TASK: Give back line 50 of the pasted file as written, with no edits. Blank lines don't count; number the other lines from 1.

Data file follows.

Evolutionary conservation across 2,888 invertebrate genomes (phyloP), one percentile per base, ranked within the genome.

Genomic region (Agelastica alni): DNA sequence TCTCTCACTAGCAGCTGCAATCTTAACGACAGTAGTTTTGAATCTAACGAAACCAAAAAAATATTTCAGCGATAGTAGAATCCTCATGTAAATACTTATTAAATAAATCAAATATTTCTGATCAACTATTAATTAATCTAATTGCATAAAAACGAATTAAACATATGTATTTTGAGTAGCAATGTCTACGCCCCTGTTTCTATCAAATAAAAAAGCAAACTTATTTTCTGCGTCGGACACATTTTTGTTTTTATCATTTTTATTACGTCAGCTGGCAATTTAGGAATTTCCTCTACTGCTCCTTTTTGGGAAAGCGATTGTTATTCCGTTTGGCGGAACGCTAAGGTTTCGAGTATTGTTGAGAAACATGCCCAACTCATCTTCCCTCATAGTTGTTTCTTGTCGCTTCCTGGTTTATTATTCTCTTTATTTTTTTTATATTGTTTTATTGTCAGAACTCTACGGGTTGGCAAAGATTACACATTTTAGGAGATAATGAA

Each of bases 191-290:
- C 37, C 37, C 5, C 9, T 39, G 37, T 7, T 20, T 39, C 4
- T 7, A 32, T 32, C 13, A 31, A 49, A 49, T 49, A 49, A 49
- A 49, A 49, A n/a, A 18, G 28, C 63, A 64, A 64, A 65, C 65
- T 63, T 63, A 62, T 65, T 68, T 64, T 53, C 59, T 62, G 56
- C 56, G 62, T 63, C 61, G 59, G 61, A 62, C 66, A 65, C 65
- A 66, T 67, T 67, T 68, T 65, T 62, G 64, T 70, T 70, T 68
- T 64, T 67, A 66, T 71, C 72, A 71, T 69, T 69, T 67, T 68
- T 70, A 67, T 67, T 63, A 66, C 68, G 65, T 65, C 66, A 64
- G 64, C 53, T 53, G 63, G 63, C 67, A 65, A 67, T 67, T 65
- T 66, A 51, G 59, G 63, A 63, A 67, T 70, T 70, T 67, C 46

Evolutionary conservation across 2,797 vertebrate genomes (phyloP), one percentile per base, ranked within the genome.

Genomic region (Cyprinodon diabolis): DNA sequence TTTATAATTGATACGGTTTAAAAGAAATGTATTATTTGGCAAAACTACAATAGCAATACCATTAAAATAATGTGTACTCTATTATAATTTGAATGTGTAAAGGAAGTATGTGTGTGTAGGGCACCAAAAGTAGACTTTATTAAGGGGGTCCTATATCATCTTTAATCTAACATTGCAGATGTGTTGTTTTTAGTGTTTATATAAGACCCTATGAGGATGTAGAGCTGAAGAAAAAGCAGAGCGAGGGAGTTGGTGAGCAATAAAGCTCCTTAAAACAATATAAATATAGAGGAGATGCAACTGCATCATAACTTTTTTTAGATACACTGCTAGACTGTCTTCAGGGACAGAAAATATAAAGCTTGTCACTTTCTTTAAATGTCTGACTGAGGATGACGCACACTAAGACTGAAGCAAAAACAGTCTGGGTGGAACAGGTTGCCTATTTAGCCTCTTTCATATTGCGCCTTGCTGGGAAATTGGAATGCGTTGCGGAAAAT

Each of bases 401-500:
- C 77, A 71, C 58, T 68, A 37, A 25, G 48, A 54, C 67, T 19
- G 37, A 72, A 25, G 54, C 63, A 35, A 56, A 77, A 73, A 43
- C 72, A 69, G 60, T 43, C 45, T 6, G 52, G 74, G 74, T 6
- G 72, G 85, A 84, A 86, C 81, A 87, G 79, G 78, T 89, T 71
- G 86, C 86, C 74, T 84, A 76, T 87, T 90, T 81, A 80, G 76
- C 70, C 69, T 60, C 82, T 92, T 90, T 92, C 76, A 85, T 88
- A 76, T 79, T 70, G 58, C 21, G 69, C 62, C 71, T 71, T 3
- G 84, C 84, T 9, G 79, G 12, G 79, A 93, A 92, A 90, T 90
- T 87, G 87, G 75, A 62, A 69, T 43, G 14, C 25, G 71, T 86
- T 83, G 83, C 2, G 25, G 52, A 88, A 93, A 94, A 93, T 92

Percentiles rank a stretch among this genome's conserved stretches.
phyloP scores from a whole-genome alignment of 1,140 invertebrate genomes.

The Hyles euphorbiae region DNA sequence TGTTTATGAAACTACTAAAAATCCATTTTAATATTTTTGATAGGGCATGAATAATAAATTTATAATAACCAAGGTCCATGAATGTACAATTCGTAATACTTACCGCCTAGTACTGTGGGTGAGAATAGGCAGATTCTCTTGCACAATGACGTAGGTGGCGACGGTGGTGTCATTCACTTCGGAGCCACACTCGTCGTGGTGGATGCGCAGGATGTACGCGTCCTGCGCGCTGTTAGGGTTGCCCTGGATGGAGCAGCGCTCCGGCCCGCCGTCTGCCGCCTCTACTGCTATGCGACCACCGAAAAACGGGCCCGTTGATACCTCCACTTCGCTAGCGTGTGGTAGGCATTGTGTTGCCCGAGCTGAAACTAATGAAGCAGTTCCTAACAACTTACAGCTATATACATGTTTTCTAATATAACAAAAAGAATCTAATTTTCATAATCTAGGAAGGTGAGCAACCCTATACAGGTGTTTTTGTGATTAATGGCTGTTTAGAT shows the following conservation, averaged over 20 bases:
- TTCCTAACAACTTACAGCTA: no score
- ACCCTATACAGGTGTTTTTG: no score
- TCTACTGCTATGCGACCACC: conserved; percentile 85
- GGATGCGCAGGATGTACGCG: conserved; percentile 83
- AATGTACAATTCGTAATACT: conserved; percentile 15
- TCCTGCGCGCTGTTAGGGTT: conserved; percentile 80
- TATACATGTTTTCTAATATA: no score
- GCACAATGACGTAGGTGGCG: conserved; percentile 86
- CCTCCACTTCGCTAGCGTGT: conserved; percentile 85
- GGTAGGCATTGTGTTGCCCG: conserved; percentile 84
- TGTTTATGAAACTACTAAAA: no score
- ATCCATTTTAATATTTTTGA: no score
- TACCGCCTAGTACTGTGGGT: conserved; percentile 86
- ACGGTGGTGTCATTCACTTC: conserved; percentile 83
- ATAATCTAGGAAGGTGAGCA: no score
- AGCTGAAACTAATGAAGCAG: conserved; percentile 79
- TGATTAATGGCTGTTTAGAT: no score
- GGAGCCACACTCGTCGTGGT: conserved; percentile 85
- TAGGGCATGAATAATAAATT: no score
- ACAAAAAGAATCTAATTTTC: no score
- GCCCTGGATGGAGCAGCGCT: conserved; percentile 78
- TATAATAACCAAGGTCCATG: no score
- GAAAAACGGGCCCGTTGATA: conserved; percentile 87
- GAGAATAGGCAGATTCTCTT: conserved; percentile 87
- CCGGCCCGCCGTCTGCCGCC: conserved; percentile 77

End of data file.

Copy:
- GCCCTGGATGGAGCAGCGCT: conserved; percentile 78